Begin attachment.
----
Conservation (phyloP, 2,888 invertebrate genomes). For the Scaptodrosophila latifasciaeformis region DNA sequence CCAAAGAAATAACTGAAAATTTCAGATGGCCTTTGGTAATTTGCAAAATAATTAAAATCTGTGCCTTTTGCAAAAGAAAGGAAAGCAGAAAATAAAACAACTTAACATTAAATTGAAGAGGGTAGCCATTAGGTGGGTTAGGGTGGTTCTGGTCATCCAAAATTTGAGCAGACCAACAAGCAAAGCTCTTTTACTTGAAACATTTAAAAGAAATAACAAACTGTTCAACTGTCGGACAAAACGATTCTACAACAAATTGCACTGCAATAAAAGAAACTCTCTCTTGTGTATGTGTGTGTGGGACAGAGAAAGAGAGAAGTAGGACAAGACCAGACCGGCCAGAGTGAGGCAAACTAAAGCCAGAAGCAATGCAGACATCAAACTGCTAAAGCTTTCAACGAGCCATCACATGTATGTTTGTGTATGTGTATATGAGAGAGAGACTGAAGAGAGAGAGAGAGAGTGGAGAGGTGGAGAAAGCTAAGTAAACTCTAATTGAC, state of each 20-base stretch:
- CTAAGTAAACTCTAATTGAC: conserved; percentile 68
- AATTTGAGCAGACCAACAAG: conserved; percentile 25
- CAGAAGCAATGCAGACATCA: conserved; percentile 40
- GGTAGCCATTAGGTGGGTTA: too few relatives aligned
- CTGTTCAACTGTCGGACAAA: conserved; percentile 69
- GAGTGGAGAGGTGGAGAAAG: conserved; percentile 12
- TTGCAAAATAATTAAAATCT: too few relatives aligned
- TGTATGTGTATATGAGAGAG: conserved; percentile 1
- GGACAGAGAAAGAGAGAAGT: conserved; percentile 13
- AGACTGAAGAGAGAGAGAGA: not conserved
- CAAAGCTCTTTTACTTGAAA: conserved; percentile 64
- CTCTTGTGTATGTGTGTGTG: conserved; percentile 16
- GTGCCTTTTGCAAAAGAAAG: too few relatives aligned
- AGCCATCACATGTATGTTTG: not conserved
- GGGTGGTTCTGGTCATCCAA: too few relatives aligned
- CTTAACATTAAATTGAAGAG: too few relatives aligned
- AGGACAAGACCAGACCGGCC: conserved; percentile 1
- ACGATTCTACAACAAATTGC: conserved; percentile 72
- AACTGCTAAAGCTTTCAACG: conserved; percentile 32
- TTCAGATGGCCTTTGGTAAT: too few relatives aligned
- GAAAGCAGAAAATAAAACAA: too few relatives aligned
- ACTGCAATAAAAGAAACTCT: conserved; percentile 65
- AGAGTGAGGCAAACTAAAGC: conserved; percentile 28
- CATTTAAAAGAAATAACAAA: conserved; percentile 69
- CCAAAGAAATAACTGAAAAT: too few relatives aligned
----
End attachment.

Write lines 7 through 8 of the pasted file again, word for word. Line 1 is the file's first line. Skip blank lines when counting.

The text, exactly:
- GAGTGGAGAGGTGGAGAAAG: conserved; percentile 12
- TTGCAAAATAATTAAAATCT: too few relatives aligned